Despite the variety of attendees and facilities visited, a single theme seemed to carry over from tour to tour: competition from overseas. "I was trying to build off the theme of what Vaughan-Bassett, Vaughan and Webb do, and that is maintain the North American manufacturing base for the furniture industry," Lawser said.

The event, steeped in tradition, always helped Lawser's members gain a competitive edge and be aware of updated equipment in order to compete in the global market. "The WCMA has done these tours since the 1930s," Lawser said. "There is not another association that I am aware of that has done plant tours as long as the WCMA has."

See the description of each stop on the tour below:

Catawissa Lumber & Specialty Co. Inc.

Catawissa served as the lone WCMA member in the area that opened its doors to this year's tour event. Bill Gittler, Jr. of Catawissa, and former WCMA president, welcomed visitors into the plant.

Catawissa has grown from its five-employee, 10,000-square-foot plant beginnings in 1957 to a four-plant operation. Combined, Catawissa's plants can process 25 million board feet of lumber into its specialized products: edge-glued panels, face laminated panels and squares, semi-machined components, drawer sides, drawer fronts, mouldings, butcherblock panels, stair treads and fully assembled bed ends and chair components.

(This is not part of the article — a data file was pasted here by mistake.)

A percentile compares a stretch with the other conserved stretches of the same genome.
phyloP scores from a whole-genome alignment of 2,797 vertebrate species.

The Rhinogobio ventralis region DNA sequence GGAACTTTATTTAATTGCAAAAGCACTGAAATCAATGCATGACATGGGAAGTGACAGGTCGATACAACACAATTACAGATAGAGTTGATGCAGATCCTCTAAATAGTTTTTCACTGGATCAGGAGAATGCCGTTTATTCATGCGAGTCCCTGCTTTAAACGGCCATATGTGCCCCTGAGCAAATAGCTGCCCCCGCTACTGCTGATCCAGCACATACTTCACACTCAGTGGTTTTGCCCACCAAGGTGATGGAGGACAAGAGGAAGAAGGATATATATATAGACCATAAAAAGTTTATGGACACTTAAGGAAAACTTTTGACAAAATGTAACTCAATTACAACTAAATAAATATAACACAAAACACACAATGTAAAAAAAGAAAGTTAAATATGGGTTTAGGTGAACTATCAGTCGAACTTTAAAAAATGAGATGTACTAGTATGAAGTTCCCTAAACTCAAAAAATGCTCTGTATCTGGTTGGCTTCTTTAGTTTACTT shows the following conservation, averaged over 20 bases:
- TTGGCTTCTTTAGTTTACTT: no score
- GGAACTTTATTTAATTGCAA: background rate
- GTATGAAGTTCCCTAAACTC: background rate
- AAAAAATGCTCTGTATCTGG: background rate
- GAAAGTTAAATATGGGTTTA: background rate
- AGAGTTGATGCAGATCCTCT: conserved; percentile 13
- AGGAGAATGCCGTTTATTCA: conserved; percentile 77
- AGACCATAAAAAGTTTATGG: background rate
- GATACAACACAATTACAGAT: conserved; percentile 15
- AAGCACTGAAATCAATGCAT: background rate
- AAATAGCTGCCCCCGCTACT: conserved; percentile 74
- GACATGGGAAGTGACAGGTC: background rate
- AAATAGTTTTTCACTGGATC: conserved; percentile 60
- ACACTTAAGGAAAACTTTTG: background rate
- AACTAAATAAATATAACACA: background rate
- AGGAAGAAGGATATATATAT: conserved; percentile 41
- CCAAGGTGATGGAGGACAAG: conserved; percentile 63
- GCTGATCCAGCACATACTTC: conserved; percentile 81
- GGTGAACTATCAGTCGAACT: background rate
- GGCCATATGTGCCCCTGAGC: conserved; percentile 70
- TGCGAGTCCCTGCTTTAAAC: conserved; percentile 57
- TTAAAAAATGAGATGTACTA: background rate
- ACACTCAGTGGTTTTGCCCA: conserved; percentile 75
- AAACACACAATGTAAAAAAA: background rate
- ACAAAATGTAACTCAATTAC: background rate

The plant posts newly updated production statistics for each workstation in the breakroom, and also produces a weekly newsletter for employees. Catawissa has three of its plants, including the company headquarters, in Catawissa, PA, and one plant in North Carolina.

Vaughan-Bassett Furniture Co.

This year's tour included two of Vaughan-Bassett's facilities: one in Galax, VA, and the other in Atkins, VA. The company boasts that its production is 95 percent domestic, and its Vaughan-Bassett Express Program helps fend off foreign competition by promising 10-day delivery of its 16 most popular lines to dealers east of Denver.

President and CEO John Bassett said he tells his employees that he is willing to spend whatever is necessary and buy whatever machinery is needed to keep his company competitive with others around the world. Vaughan-Bassett's 1,600 employees mainly produce bedroom suites with some youth furniture, as well as dining room and occasional tables. The Galax, VA site stacks 60,000 board feet a day and purchases $20 million of lumber every year. The Galax plant is also vertically integrated with its own dry kilns, rough mill, assembly, finishing and veneer application.

Vaughan Furniture Co.